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KIMMSWICK: Study on equine therapy proves results.

Gathering evidence on the effectiveness of hippotherapy,
researcher Tim L. Shurtleff presented his latest results...more

 

 

 

 
     
 
What is Hippotherapy?

It is Equine-Assisted Therapy. Hippotherapy is a treatment that uses the multi-dimensional movement of the horse; from the Greek word "hippos" which means horse. Specially trained physical, occupational and speech therapists use this medical treatment for clients who have movement dysfunction. Historically, the therapeutic benefits of the horse were recognized as early as 468 A.D. The use of the horse as therapy evolved throughout Europe, the United States and Canada.

Hippotherapy uses activities on the horses that are meaningful to the client. Treatment takes place in a controlled environment where graded sensory input can elicit appropriate adaptive responses from the client. Specific riding skills are not taught (as in therapeutic riding), but rather a foundation is established to improve neurological function and sensory processing. This foundation can then be generalized to a wide range of daily activities.

 

 

 

Why the Horse?

The horse's walk provides sensory input through movement, which is variable, rhythmic and repetitive. The resultant movement responses in the client are similar to human movement patterns of the pelvis while walking. The variability of the horse's gait enables the therapist to grade the degree of sensory input to the client, then use this movement in combination with other clinical treatments to achieve desired results. Clients respond enthusiastically to this enjoyable learning experience in a natural setting. Physically, Hippotherapy can improve balance, posture, and mobility. Hippotherapy may also affect psychological, cognitive, behavioral and communication functions for clients of all ages. Clients who may benefit from Hippotherapy can have a variety of diagnoses: examples include Cerebral Palsy, Multiple Sclerosis, Developmental Delay, Traumatic Brain Injury, Stroke, Autism and Learning or Language Disabilities.

Parents of children involved in Hippotherapy have seen dramatic improvements in all aspects of their children’s lives, after only a few sessions.

 

 

Benefits of Hippotherapy

Physically
Specially trained therapists take disabled riders through complex series of movements, which consciously and unconsciously use all the body's muscles. The horse rhythmically and naturally moves the body in a manner similar to the human gait, improving posture, balance and muscle control.
Mentally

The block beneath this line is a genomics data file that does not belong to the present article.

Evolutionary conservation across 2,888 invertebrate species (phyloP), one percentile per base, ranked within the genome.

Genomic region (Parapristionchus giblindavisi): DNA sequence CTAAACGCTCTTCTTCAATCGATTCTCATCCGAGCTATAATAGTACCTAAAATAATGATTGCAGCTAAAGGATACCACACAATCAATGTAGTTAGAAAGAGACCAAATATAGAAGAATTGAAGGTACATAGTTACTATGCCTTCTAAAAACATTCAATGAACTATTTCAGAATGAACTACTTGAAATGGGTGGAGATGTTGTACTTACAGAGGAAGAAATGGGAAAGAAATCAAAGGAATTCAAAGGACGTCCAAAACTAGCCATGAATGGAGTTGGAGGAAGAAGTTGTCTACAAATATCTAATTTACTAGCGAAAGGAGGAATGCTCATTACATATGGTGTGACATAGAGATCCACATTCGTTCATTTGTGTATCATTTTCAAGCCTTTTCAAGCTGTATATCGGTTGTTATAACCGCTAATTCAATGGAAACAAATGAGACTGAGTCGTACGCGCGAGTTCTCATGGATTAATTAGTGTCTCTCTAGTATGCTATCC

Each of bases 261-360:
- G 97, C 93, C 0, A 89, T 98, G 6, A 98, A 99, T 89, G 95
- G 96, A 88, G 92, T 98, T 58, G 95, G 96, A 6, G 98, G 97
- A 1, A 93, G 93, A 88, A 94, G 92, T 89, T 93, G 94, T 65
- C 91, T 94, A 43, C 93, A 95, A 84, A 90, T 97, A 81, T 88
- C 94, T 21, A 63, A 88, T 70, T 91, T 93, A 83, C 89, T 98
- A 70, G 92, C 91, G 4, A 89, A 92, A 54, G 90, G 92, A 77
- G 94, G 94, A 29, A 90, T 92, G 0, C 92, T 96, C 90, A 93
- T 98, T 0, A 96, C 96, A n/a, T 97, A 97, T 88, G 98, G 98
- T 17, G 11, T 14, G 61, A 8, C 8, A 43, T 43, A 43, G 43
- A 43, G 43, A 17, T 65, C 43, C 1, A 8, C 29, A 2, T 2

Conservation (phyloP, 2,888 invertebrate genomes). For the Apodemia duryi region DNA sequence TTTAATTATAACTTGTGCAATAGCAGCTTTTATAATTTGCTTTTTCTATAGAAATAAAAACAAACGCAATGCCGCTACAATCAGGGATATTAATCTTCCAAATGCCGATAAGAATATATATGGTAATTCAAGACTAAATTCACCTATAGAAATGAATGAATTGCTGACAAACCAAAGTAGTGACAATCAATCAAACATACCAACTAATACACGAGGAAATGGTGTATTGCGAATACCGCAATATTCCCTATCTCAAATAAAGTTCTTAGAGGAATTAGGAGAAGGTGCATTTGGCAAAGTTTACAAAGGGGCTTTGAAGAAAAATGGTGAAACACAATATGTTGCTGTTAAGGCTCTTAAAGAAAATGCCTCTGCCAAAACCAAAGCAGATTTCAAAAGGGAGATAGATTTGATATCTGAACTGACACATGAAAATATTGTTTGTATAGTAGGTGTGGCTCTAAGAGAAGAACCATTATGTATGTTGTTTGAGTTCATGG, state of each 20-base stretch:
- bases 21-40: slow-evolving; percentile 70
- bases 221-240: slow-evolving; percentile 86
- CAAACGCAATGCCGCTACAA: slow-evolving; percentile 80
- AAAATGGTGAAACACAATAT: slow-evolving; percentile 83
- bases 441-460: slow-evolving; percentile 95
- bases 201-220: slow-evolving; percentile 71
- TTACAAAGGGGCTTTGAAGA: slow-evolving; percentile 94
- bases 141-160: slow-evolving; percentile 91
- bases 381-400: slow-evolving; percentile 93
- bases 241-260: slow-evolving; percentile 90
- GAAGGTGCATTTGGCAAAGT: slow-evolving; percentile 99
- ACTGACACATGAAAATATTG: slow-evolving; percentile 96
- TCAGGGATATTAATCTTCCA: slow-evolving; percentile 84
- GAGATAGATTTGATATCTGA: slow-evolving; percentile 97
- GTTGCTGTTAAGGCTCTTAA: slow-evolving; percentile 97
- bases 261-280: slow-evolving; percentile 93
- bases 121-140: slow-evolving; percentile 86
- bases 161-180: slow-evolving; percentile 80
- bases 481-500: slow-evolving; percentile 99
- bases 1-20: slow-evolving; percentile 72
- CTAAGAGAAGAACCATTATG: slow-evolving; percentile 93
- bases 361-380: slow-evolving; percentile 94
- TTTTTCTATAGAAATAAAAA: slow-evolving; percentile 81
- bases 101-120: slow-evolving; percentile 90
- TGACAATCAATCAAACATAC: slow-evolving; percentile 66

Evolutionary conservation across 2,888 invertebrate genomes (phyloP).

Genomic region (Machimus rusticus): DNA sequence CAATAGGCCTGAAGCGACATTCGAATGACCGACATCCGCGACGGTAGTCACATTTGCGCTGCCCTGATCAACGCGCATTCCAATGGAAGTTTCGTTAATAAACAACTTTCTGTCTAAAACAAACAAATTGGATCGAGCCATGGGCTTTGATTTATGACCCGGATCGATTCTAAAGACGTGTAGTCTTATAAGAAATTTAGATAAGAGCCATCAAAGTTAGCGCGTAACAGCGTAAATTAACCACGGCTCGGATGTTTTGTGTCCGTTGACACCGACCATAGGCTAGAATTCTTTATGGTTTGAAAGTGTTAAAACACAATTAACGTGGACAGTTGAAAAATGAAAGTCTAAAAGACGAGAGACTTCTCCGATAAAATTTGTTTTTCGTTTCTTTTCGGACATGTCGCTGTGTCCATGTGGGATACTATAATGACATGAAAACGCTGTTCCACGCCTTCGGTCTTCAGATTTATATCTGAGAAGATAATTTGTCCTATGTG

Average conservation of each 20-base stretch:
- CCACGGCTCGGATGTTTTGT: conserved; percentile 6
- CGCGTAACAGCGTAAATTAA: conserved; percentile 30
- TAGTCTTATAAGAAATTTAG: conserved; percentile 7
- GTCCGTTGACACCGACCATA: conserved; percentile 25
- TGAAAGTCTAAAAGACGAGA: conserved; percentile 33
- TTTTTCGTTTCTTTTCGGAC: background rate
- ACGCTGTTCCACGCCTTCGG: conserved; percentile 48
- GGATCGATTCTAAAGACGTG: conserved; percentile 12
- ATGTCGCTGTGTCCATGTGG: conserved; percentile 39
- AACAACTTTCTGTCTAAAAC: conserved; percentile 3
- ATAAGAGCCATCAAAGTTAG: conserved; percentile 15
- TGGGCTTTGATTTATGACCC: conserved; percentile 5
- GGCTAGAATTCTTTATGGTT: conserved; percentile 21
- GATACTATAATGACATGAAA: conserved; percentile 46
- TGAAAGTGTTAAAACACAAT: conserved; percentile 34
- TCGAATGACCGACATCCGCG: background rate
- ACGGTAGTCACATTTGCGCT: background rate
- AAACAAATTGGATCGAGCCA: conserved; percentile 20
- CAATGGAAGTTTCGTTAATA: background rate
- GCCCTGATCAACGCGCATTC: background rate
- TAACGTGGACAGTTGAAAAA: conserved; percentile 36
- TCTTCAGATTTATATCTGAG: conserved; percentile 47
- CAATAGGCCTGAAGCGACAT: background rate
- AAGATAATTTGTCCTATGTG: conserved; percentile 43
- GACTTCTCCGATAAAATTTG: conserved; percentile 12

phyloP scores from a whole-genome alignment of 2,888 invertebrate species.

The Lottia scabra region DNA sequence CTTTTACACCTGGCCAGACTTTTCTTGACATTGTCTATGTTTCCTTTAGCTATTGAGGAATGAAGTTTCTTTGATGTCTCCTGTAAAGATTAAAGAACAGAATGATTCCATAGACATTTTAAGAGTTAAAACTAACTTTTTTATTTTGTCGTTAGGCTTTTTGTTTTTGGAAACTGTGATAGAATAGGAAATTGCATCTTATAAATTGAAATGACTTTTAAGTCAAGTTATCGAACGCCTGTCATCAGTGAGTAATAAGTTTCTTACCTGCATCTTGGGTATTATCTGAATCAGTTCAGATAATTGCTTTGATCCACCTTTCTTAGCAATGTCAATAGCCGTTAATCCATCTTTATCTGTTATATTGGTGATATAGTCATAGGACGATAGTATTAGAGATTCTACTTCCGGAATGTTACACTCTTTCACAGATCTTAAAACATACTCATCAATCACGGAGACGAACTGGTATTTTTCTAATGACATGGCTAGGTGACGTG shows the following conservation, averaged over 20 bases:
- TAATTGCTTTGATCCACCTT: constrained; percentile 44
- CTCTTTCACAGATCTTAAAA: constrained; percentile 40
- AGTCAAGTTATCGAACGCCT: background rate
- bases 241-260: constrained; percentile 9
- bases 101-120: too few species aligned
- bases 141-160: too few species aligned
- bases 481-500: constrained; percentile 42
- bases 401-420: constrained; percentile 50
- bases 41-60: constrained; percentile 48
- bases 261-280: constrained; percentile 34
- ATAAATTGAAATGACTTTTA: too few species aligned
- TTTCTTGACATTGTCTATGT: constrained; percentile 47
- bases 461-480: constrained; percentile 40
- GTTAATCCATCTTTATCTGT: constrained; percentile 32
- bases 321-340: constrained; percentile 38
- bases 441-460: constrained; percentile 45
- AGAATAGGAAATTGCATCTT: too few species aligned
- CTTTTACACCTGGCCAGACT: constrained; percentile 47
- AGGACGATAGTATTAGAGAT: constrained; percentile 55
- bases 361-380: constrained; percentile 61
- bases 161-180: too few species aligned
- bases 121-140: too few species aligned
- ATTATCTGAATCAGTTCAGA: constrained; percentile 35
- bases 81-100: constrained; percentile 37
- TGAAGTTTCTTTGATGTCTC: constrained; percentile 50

Equine-assisted therapy increases concentration, improves sequential thought processing, increases the rider's ability to articulate emotions, develops special awareness.

Emotionally
Equine-assisted therapy provides the opportunity for riders to bond with the horse, instructor, and volunteers, which assists in the development of trust. It is also effective in calming emotive outbursts and reinforcing appropriate behaviors. Contact with the horses and horsemanship training provides a non-competitive setting for learning. New abilities, self-discipline, and improved concentration build self-confidence.
 
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Socially
Equine-assisted therapy nurtures a positive self-image. Disabled riders often experience independence for the first time in their lives. They also develop an awareness of being part of a team. All riders have the ability to learn skills and participate in a recognized sport. All riders grow in self-esteem, which they take back into their own worlds.

Disabilities Impacted
• Attention Deficit Disorder
• Autism
• Cerebral Palsy
• Closed Head Injury
• Developmental Delay
• Down Syndrome
• Emotional Disorders
• Hearing Impairment
• Multiple Sclerosis
• Muscular Dystrophy
• Paralysis
• Scoliosis
• Spinal Bifida
• Traumatic Brain Injury

 

MCCD Kids Corner Spotlight

Almost every week Madilyn, 4, does saddle sit-ups during her therapeutic riding sessions. The result: increased trunk control to the point that Madilyn, who deals with the weak muscle tone of Down Syndrome, now can pull herself up from sit to stand with minimal assistance.
James, 7, who deals with cerebral palsy, needed assistance walking and could not partake in playground activities. He has been receiving equine-assisted physical therapy at the Midwest Center for Children's Development for several years and over the past year has gained the ability to walk unassisted over uneven ground and sand. He also can tackle playground equipment. The advances have opened the playground gates to James.
If you want to see Noah, 7, flash one of his wide, warm smiles - and who wouldn't want to see such a sight? Then just let him settle into the saddle for a hippo therapy session at Cowboys & Angels in Medina, Ohio. But the smile, while high wattage, is only the beginning for Noah at Cowboys & Angels. Dealing with multiple special needs, Noah uses a full range of muscle movement during hippo therapy sessions, thereby producing improved upper body strength and better balance, which are two of his therapy goals. What's more, hypnotherapy's insistence that a rider focus on the horse's movement is improving Noah's ability to follow instructions - a benefit for any seven-year-old.